- ItemLiquidity commonality and pricing in UK equities(Elsevier B.V., 2015-01) Foran, Jason; Hutchinson, Mark C.; O'Sullivan, NiallWe investigate the pricing of systematic liquidity risk in UK equities using a large sample of daily data. Employing four alternative measures of liquidity we first find strong evidence of commonality in liquidity across stocks. We apply asymptotic principal component analysis (PCA) on the sample of stocks to extract market or systematic liquidity factors. Previous research on systematic liquidity risk, estimated using PCA, is focused on the US, which has very different market structures to the UK. Our pricing results indicate that systematic liquidity risk is positively priced in the cross-section of stocks, specifically for the quoted spread liquidity measure. These findings around the pricing of systematic liquidity risk are not affected by the level of individual stock liquidity as a risk characteristic. However, counter-intuitively, we find that the latter is negatively priced in the cross-section of stocks, confirming earlier research.
- ItemBlock-ownership structure, bank nominee director and crash-risk(Elsevier, 2015-07-13) Chauhan, Yogesh; Wadhwa, Kavita; Syamala, Sudhakar Reddy; Goyal, AbhinavWe study the effect of outside block-ownership on the future firm-specific crash-risk of Indian firms. Major and dedicated block-owners play a significant role in aggravating the firm’s susceptibility towards crash-risk. Within a novel regulatory setup in India, where borrowing firms are entitled to a bank nominated board-member, we find an ancillary influence of bank nominee’s presence in dissipating block-owners influence on firm-level crash-risk. These results support the monitoring hypothesis in alleviating future firm-level crash-risk. Our results are robust to alternate model specifications, different crash-risk and block-ownership measures, clustering, and an array of control variables.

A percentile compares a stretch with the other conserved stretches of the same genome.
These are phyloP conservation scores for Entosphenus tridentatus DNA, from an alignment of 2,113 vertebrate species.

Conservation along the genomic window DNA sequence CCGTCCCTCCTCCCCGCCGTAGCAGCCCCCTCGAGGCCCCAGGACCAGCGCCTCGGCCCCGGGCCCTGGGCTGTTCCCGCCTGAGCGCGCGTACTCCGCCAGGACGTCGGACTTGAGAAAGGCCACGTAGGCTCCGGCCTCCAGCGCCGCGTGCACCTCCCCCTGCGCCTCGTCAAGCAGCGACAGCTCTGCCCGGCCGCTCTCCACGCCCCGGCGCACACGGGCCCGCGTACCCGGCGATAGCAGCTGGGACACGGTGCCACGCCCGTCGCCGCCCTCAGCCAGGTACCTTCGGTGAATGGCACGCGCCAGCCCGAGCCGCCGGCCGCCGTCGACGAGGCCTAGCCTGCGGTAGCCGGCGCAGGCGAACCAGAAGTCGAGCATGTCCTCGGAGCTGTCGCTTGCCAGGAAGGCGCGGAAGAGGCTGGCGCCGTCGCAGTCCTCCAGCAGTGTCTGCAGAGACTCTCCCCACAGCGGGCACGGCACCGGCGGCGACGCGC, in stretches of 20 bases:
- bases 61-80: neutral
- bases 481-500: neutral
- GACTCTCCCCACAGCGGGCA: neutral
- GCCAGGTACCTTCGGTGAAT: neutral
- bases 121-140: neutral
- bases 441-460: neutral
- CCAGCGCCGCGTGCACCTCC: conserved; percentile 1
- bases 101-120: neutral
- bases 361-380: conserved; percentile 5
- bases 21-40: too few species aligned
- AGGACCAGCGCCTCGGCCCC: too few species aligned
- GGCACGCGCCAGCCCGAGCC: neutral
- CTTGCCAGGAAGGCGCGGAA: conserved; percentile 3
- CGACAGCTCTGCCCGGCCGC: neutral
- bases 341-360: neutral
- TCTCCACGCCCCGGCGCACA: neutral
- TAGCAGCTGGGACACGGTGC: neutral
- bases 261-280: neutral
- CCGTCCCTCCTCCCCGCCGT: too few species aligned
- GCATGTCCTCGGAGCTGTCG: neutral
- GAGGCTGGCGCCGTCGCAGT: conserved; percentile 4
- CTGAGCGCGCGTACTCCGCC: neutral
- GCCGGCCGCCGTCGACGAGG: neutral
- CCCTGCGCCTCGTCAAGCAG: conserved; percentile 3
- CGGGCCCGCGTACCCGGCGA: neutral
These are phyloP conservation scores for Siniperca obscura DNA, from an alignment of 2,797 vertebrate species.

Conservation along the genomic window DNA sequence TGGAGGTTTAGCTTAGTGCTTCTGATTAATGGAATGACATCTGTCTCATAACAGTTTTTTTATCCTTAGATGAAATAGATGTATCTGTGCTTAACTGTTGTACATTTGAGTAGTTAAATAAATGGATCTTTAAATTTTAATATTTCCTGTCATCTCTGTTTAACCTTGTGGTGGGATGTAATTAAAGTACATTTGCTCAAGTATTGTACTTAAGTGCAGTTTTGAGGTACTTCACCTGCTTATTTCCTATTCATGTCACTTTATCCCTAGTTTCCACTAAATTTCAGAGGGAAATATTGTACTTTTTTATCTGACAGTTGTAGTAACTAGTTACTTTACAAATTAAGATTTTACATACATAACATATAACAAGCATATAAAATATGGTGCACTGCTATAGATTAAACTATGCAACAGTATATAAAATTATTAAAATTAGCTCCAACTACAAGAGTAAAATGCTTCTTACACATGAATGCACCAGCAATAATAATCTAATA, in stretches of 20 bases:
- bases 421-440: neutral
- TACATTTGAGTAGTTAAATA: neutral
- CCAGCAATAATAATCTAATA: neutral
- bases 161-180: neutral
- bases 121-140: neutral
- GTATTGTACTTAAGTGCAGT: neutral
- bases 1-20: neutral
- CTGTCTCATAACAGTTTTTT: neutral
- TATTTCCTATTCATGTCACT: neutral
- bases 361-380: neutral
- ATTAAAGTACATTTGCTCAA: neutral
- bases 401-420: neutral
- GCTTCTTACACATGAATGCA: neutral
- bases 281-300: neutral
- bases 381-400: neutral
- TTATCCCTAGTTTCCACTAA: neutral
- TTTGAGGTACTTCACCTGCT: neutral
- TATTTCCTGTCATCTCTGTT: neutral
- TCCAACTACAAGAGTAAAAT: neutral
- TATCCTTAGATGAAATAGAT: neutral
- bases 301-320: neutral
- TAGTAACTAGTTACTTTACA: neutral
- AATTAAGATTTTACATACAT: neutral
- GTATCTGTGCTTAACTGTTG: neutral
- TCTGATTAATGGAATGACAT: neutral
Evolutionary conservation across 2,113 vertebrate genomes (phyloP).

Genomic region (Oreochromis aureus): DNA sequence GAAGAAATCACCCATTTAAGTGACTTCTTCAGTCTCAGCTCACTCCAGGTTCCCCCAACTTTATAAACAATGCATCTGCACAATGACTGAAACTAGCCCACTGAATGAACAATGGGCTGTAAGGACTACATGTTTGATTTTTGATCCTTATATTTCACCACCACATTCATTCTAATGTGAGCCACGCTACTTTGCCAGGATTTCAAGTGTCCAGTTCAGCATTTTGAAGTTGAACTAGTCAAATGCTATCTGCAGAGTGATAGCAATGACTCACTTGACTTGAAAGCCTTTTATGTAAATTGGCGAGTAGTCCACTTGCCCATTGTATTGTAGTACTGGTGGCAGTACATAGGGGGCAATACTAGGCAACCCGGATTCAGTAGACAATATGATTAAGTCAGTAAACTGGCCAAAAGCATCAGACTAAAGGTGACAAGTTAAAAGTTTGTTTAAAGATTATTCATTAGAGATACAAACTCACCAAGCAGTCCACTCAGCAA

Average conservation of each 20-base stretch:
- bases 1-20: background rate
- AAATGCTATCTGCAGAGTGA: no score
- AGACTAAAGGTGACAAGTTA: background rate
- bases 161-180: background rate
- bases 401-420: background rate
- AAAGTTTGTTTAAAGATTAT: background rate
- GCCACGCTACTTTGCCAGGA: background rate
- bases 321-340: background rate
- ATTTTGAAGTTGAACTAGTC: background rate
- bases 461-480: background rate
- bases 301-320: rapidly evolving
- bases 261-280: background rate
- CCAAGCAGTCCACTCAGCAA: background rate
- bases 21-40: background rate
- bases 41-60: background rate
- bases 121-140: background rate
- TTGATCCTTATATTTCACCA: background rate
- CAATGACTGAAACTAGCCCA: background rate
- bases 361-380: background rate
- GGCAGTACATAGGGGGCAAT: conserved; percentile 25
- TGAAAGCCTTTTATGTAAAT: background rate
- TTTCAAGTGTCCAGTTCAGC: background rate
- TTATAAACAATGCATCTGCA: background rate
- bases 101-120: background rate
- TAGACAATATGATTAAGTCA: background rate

- ItemThe global preference for dividends in declining markets(Wiley, 2015-10-23) Goldstein, Michael A.; Goyal, Abhinav; Lucey, Brian M.; Muckley, Cal B.Investors globally prefer dividend‐paying stocks over nondividend‐paying stocks more in declining than in advancing markets, even accounting for firm‐level growth opportunities, size and risk effects. Dividend‐paying stocks outperform nondividend‐paying stocks, from 0.63% (China) to 3.79% (Canada) more per month in declining than in advancing markets. In declining markets, dividend‐paying firms outperform by more than any underperformance in advancing markets. The results are robust across dividend taxation regimes, legal environments, emerging and developed markets, periods prior to and after the 2008 global financial crisis, the exclusion of the dividend declaration month and in respect to segmented or integrated international capital markets.